“Tactics without strategy is the noise before defeat.” –Sun Tzu
Managing the technical elements of the online event is important, but they are just the tactics. To properly facilitate a webinar, you must understand the underlying purpose of each tactic and the job itself. The role of the webinar facilitator, simply put, is to serve the webinar speaker(s) and the attendees.
The Webinar Speaker: The speaker delivers the presentation—the very reason attendees arrive. The presenter must concentrate on:
? Delivering the substance of the presentation
? Telling stories and anecdotes to illustrate various points
? Sustaining the energy of the event (because things can get very dull, very quickly)
? Managing the timing of the presentation
? Recovering from any mistakes or slip-ups (that go noticed or unnoticed)
? Handling any anxiety, nervousness, or self-consciousness
? Maintaining focus for the entire event
That’s a lot to handle and it takes considerable talent, preparation, and attention to do it well. It falls to the webinar facilitator to make sure the speaker focuses on those duties and nothing else.
The Webinar Attendees: Webinar attendees are your company’s prospects and clients. You want them to have a first-rate experience. To effectively accomplish that, you must understand what the event looks like from their perspective. What takeaways do they expect? What does the rest of their day look like? How does your webinar appear on their computer screen?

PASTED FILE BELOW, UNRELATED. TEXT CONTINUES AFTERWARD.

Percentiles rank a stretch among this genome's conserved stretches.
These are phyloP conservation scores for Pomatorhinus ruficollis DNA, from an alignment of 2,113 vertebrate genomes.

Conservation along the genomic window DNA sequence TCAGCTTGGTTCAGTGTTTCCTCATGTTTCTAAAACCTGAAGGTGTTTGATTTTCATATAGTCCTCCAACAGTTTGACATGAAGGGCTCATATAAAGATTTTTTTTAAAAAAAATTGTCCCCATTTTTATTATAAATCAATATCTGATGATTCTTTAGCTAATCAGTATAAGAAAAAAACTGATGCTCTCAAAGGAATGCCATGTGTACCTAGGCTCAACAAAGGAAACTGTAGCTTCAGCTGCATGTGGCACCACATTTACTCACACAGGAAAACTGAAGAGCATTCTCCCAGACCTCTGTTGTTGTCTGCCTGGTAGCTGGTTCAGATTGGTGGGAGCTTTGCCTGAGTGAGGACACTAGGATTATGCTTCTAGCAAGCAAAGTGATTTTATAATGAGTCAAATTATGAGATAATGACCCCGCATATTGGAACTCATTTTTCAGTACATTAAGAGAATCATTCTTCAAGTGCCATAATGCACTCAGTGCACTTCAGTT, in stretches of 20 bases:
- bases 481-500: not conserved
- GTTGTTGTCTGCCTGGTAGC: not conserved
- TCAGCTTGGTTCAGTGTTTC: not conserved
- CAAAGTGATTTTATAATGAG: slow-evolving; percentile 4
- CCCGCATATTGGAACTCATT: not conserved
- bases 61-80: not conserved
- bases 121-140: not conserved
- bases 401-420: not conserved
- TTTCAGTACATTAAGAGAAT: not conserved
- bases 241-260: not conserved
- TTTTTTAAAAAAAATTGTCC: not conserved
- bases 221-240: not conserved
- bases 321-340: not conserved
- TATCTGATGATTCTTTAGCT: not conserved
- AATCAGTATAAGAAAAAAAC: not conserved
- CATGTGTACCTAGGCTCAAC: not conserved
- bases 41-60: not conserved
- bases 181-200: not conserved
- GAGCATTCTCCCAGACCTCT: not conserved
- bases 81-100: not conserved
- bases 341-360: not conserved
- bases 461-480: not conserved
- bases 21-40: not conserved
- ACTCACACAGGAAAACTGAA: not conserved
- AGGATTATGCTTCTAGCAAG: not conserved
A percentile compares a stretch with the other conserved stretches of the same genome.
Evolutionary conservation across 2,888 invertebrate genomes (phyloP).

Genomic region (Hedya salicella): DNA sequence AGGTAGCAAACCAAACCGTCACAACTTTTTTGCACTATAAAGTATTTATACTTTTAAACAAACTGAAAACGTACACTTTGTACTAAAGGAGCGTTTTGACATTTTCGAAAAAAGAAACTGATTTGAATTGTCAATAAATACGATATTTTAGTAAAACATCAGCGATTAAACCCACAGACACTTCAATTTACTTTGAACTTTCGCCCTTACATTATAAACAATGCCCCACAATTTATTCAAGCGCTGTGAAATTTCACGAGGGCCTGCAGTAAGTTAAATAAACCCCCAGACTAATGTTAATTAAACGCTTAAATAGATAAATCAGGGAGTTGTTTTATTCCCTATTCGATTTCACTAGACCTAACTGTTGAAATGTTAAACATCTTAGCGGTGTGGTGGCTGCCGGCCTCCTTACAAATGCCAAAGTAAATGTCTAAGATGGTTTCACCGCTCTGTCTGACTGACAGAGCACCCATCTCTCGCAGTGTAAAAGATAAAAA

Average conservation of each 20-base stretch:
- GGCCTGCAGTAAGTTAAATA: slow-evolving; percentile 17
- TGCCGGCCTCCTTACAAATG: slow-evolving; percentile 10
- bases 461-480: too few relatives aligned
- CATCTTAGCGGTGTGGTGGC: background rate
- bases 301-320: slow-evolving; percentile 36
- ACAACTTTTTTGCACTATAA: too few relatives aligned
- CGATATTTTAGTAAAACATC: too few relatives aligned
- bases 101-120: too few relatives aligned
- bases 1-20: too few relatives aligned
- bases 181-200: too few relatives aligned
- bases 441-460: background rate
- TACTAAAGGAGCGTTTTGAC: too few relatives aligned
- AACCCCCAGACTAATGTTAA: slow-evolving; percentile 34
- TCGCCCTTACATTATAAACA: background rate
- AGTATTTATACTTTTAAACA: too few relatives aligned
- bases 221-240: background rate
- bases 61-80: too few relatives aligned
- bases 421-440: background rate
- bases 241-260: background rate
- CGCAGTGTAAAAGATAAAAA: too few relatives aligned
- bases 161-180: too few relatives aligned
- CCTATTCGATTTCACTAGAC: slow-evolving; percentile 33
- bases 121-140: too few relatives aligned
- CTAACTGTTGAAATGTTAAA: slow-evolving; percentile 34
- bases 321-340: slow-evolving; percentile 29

Consider an attendee’s perspective:
“It’s 1:59 p.m. I’ve logged onto your webinar. I’ve fit your one-hour presentation between client projects, looming report deadlines, and management meetings. I expect your technology to work, you to answer my questions promptly, and the presentation to deliver the content promised in the event copy. I also want you to tell me when I’ll receive the event recording and how I can access a PDF of the presentation slides.”
The core principle of a webinar facilitator, therefore, is to do whatever is necessary in order for the webinar speaker to focus entirely on presenting and to set and meet attendees’ expectations. Every action must connect to this principle. If it doesn’t, stop doing it or alter it so that it does.